20. All the phone is providing is an LCD / OLED screen, and not an optimal one. You can buy LCDs without phones attached, and they’re not expensive. Why bother using a phone? Especially with the many interruptions to the display that are likely to happen.

    Why not just get a few UV LEDs, or a UV tube, and a plain LCD panel? You’d have the full resolution, 3x the pixels, if you can get one without the RGB filters on. They must be available in medium quantities.

    Resin printers have an advantage, in being mechanically much simpler, so there could be potential in this. But not using a phone as the light source.

    1. Because the polarizing filters, liquid crystal composition, and ITO coatings in / on LCD panels do not work well (or at all) at UV wavelengths. Not to mention you still need a driver for the LCD.
      ITO transmission is poor at UV wavelengths, and even the glass used needs to be (at least) UV grade fused silica.
      https://www.pgo-online.com/intl/katalog/curves/pdfcurves/intl/CEC005S28040011e.pdf
      Liquid crystal compositions designed for visible wavelengths have horrible transmission below 400nm.
      Blue curable resins are available, having been used in dentistry for at least 15 years, and a color LCD would work at those wavelengths.

      1. I think the point here is that it’s for people who aren’t technically inclined enough to hack up a printer on their own. And that it’s very economically priced because it’s nothing more than a Z axis and some software, and most people have the rest of the device tucked in their hip pocket. Forget all about the arguments involving UV light and LCDs. It’s clearly stated that the device is meant to use a visible light hardening resin. No magic there, there have been visible light curing resins for some time. The Photocentrics website has some images of objects printed with their “Daylight Resin” , and selecting their support link has some interesting FAQ’s and videos.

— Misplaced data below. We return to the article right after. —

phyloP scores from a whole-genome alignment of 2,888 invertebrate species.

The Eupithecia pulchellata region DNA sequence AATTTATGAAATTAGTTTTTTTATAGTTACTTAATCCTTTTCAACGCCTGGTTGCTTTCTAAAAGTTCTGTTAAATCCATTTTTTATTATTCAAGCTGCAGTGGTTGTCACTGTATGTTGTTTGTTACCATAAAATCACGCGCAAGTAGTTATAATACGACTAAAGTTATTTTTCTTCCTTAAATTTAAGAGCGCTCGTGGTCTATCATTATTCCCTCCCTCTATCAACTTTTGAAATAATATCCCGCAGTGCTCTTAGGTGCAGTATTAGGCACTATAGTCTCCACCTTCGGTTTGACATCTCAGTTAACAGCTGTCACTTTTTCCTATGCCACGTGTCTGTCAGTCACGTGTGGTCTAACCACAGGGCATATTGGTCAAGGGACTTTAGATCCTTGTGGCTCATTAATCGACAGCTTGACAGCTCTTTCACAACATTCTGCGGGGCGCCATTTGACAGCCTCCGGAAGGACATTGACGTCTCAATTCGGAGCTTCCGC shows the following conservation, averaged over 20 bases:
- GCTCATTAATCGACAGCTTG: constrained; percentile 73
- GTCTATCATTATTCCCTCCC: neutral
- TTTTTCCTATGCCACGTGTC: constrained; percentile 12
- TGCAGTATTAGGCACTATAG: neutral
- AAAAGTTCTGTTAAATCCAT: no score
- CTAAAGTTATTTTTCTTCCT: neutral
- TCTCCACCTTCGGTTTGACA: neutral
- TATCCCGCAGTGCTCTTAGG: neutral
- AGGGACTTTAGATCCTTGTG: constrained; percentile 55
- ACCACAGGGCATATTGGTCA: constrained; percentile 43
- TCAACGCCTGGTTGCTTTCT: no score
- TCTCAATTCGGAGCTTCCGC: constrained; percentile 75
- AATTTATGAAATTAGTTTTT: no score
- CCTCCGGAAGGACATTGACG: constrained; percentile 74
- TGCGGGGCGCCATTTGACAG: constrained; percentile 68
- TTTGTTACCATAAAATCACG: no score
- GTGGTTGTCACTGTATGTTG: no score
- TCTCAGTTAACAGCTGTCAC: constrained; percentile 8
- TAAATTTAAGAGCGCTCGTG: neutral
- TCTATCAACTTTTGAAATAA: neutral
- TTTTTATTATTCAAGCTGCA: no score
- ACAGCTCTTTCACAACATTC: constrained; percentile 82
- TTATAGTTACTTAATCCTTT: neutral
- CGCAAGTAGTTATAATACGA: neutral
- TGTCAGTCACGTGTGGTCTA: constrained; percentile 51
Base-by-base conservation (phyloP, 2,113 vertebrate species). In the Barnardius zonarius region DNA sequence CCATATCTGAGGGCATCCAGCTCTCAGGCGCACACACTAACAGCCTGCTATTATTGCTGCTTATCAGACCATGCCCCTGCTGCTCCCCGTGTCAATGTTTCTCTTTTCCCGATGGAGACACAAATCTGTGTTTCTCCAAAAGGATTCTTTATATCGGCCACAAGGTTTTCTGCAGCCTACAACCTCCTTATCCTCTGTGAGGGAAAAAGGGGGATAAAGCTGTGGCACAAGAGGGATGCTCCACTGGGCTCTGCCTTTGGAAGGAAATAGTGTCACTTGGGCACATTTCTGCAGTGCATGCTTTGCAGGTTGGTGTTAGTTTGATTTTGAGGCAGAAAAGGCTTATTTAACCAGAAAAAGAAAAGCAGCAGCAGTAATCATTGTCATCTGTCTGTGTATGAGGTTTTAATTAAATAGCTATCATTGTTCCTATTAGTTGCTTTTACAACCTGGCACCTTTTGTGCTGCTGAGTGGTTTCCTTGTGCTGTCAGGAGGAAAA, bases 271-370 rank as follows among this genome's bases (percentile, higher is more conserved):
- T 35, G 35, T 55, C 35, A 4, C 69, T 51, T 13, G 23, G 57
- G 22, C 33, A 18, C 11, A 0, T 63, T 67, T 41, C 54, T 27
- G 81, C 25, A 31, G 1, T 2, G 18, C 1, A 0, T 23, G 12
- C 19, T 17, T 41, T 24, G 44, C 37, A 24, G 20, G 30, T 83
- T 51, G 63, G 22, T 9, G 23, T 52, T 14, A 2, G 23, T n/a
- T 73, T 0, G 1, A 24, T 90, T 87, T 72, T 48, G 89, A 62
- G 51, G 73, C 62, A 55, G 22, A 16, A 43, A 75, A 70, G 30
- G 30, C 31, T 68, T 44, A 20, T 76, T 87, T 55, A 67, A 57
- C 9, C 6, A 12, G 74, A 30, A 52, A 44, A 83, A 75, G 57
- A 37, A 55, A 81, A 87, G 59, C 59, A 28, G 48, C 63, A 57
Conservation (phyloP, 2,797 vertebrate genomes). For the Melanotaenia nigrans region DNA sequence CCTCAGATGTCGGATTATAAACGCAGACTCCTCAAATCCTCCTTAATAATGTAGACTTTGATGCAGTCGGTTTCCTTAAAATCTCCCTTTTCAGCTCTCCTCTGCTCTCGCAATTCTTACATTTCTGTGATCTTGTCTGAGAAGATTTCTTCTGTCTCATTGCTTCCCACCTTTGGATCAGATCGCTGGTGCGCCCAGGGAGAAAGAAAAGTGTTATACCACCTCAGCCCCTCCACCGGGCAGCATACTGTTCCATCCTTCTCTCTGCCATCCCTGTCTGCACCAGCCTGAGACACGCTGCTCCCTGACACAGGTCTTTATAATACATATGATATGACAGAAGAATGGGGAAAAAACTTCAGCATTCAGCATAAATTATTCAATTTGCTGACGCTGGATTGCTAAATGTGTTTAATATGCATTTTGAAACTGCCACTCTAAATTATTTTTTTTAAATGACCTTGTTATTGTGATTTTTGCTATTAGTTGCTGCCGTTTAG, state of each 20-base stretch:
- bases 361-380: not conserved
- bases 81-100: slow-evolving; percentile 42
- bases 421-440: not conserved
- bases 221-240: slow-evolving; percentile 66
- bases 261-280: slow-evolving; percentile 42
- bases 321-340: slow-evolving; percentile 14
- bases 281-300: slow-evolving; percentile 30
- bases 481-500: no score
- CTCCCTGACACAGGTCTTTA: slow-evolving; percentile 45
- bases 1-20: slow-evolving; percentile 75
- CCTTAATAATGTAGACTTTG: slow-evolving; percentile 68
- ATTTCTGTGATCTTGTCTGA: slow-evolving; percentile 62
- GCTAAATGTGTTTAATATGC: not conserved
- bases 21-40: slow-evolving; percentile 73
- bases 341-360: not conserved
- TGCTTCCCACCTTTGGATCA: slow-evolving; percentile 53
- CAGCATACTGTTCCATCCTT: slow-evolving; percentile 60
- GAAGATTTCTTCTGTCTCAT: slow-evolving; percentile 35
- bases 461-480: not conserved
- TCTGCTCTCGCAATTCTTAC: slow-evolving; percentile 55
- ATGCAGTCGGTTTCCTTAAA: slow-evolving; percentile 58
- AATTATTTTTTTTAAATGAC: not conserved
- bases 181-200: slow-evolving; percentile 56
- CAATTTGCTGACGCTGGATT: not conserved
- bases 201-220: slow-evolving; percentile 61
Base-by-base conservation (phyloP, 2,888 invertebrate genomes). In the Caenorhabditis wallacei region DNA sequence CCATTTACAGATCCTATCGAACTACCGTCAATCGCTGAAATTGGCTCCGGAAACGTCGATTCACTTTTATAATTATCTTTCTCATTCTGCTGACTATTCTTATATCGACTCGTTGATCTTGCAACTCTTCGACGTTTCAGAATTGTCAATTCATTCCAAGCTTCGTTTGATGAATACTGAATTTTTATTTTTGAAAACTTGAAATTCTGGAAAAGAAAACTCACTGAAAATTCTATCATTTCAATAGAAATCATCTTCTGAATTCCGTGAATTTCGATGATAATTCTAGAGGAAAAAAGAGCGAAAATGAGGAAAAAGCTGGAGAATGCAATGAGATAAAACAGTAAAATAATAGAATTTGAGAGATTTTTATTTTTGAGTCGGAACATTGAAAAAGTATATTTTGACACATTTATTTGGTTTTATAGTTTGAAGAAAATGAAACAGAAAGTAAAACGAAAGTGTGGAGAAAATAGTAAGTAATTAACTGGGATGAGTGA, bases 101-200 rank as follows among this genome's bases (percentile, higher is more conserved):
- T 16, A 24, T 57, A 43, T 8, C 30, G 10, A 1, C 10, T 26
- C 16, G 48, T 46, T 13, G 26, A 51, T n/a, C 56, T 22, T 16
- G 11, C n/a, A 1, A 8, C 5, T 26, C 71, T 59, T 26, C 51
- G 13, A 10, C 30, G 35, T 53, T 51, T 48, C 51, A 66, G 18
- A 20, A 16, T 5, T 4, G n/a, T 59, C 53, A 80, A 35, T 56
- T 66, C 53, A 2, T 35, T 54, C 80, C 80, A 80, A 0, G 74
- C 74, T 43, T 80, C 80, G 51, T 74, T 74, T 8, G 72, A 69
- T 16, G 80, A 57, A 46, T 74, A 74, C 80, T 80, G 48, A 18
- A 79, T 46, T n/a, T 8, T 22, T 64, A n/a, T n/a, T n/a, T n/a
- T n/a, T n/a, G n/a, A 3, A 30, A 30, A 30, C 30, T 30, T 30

OLO now has a video showing the printer in action on their Kickstarter page: https://ksr-video.imgix.net/assets/005/455/692/cf896e5d6ab6bd6e8fa711d56bd4b66d_h264_high.mp4
        Print quality doesn’t look too bad. I wonder if they thought to use a microlens film to negate the display thickness focus issue?
        Seems they got sensible and now put the resin in black opaque bottles as well.

        At any rate, they’ve more than doubled their goal at this point with a couple of weeks to spare, so I guess we shall all see in September.
        Call me an optimist or a fool, but I’m giving them the benefit of the doubt.
        In the mean time, I’m sure I can hear the gears of the collective hacker minds spinning, and we may see some independent proofs of the concept in the posts to come.

          1. Sorry, not at you in particular. Guess I’m just tired of reading the same irrelevant “proof that it’s all a scam” over and over again.
            What the heck? I couldn’t get my post in at all, and now it’s triple posted? How do you un-post?

    2. I think the point here is that it’s for people who aren’t technically inclined enough to hack up a printer on their own. And that it’s very economically priced because it’s nothing more than a Z axis and some software. Forget all about the arguments involving UV light and LCDs. It’s clearly stated that the device is meant to use a visible light hardening resin. No magic there, there have been visible light curing resins for some time. The Photocentrics website has some images of objects printed with their “Daylight Resin” here: http://www.photocentric3d.com/#!gallery/ghjkv , and selecting their support link has some interesting FAQ’s and videos.